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Prime Minister Jacinda Ardern met people working with refugees in Nauru but not any of the refugees themselves during her brief visit to the island.
"I spent a short amount of time working with those who are providing services to refugees, just to get a little bit of an insight into their lives, some of the resettlement here.
"That, from my perspective, was useful given we've made an offer that, in time, we ourselves may in the future host up to 150 refugees from here, Ardern told reporters.
The Prime Minister was in Nauru on Wednesday for the Pacific Islands Forum. The issue of refugees, detained on the island on behalf of Australia, has been in the spotlight.
Speaking to reporters following talks with other Pacific leaders, Ardern said she had asked to meet some of the organisations working with refugees but was wary about raising the hopes of refugees by speaking to them directly.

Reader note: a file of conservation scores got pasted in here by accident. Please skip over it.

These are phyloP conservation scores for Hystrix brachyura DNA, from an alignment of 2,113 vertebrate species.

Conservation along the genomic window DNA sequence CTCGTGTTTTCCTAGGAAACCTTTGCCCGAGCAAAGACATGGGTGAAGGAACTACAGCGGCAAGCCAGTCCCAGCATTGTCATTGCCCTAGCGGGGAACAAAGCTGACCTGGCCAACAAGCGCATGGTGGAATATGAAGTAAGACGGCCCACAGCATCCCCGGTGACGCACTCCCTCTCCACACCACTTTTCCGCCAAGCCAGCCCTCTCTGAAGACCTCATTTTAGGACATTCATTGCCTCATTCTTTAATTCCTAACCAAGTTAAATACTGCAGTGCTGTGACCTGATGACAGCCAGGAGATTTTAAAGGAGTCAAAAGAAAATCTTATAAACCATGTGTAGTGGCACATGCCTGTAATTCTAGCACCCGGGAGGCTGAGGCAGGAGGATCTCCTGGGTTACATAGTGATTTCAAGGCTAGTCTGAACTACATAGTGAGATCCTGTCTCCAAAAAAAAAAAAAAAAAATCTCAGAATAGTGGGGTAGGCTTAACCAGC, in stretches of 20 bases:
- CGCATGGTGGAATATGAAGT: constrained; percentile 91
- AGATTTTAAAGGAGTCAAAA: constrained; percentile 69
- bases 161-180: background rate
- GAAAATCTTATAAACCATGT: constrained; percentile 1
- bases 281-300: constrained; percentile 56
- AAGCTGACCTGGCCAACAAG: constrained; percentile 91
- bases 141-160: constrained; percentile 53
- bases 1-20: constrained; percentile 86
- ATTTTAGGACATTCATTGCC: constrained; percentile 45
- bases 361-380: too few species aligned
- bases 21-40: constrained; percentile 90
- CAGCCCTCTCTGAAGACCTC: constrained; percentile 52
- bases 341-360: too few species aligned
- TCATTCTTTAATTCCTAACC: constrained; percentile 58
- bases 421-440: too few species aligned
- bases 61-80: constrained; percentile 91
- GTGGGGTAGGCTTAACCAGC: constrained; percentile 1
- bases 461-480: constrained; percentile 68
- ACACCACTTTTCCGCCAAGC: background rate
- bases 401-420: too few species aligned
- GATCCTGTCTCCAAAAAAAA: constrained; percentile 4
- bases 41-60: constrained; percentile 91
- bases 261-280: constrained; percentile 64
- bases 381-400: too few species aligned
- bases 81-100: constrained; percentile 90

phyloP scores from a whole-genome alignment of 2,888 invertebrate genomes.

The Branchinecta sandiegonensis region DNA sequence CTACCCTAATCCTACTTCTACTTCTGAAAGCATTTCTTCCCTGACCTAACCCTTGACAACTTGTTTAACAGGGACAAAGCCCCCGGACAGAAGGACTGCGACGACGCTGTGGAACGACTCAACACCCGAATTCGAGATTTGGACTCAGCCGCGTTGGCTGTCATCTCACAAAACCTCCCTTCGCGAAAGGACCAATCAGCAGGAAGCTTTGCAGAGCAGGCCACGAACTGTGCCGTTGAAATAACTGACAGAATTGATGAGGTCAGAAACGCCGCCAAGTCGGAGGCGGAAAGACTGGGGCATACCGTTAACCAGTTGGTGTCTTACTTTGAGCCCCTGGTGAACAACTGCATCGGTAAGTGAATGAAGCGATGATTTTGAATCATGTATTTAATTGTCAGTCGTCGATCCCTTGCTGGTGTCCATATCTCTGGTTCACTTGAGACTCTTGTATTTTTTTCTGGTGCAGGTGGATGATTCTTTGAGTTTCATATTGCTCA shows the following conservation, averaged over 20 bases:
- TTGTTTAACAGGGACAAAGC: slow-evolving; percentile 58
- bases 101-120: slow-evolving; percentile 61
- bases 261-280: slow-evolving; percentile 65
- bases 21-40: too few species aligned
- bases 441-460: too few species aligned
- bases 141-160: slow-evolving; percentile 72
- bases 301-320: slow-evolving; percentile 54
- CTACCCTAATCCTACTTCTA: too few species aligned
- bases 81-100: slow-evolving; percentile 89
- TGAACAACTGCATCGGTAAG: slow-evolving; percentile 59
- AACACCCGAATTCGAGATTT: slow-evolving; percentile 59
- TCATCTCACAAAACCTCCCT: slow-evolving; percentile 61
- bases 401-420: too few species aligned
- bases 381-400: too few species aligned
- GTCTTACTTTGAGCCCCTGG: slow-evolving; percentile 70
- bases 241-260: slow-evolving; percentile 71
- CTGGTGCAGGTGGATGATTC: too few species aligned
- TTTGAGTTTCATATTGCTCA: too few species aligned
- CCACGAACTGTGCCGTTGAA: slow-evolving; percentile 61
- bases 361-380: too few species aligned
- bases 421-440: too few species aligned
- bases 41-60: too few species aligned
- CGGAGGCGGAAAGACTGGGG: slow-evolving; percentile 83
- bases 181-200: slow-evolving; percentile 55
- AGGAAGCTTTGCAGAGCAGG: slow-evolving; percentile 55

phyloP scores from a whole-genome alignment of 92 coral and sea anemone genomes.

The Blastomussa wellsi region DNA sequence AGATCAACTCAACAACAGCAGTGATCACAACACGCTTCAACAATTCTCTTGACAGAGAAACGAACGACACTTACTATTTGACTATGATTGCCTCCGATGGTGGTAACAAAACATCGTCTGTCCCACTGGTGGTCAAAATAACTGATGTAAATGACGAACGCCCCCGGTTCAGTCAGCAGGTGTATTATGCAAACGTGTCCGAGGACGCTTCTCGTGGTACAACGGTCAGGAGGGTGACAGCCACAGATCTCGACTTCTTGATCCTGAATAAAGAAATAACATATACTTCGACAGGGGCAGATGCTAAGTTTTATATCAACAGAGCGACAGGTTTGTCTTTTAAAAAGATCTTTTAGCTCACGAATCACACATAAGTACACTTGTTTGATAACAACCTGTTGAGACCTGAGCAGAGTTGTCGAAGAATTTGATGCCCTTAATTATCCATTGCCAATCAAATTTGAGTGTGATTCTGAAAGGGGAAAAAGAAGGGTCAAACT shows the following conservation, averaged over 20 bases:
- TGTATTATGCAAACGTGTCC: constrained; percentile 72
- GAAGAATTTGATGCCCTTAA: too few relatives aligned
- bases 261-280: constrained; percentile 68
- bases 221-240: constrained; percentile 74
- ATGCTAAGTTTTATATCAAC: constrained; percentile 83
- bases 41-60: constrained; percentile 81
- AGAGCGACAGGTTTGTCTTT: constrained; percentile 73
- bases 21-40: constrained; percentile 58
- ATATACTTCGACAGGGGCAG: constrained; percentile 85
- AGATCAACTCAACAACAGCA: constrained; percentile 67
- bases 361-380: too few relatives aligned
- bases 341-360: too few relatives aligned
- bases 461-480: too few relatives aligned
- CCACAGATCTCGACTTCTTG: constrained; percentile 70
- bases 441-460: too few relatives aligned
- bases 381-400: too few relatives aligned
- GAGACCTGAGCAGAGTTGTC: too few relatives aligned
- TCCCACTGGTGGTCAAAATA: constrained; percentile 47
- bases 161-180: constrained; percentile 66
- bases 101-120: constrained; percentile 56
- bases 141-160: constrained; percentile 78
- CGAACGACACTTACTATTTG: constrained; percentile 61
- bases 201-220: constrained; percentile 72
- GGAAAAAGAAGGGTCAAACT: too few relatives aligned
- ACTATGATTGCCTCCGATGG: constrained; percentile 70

"I wanted to hear their views. I wanted to hear the experiences that they're having. But I do need to consider that human side, particularly when one of the things that I think has added to the vulnerability is that state of limbo.
"We're doing all we can, we've made the offer. It's a genuine offer. Australia knows that that's on the table. We cannot, however, go through that process without Australia."
New Zealand has a long-standing offer to take 150 detained refugees, an offer that has so far been rebuffed by Australia, which fears they may use New Zealand as a back-door entry to Australia.
Ardern confirmed that she had spoken to Nauru President Baron Waqa about the issue but the resettlement of refugees outside Nauru was a matter for Australia.
"We talked a little bit about the services that are provided here."
Ardern, and Foreign Affairs Minister Winston Peters, who has been in Nauru since Monday, flew out of Nauru late last night.